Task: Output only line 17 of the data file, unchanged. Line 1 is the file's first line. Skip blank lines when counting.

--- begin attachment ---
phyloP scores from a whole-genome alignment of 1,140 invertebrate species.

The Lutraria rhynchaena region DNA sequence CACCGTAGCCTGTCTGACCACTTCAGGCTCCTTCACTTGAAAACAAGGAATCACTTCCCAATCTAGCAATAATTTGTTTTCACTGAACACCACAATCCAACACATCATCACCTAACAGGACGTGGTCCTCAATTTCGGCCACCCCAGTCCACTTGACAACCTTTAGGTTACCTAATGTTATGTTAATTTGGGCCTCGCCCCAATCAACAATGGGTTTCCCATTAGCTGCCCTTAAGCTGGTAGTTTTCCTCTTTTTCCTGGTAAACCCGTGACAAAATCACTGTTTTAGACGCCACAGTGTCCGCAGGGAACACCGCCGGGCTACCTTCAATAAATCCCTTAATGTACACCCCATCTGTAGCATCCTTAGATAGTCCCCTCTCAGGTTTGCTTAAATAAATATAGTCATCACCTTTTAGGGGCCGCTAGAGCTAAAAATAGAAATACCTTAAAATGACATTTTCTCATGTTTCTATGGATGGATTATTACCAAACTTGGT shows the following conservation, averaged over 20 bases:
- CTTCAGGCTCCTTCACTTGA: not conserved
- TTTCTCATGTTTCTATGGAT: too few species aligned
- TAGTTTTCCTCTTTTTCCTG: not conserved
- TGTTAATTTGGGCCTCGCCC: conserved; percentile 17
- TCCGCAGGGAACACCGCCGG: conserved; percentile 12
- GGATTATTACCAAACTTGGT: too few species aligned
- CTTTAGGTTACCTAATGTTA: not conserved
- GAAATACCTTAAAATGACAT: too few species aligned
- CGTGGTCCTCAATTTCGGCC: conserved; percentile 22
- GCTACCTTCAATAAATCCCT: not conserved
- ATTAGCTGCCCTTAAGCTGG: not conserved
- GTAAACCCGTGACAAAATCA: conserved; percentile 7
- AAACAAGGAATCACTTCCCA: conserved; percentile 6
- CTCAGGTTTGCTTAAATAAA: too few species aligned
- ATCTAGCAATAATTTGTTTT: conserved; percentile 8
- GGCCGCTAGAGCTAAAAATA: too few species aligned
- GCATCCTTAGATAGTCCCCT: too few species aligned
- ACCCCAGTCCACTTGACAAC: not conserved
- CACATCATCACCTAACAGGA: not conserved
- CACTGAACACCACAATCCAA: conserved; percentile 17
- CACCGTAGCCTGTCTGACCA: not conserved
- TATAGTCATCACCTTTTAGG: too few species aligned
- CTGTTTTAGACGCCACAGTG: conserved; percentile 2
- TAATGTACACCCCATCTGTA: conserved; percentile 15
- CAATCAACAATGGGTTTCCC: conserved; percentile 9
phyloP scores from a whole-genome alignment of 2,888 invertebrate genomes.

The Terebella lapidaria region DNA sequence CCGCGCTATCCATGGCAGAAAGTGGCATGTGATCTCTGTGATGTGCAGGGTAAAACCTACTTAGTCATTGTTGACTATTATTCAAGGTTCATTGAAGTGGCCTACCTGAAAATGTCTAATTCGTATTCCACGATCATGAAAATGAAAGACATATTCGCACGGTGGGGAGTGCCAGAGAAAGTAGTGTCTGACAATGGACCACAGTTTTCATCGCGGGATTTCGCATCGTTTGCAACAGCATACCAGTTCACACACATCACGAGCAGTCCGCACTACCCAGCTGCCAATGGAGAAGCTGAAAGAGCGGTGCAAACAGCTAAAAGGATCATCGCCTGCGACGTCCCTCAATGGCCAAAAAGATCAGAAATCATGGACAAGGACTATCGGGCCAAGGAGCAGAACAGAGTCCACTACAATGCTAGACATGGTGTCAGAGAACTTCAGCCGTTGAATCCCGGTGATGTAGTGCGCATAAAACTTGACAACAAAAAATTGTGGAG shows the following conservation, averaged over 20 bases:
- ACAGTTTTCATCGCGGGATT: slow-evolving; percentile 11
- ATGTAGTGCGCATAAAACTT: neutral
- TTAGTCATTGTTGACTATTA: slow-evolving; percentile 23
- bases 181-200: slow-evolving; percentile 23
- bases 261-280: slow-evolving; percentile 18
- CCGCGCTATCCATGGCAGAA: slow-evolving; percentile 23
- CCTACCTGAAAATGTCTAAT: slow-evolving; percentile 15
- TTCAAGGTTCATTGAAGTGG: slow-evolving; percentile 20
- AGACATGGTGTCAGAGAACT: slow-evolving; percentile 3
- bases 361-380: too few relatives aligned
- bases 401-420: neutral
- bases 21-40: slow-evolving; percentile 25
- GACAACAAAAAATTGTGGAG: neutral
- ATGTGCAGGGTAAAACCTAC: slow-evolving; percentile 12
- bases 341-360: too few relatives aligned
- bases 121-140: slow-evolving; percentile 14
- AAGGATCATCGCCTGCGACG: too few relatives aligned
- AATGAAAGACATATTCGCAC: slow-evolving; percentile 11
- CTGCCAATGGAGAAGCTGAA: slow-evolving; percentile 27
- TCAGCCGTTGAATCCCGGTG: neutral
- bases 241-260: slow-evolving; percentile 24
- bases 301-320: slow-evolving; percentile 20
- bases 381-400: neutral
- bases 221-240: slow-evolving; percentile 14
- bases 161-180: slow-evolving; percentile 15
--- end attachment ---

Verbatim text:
- ATCTAGCAATAATTTGTTTT: conserved; percentile 8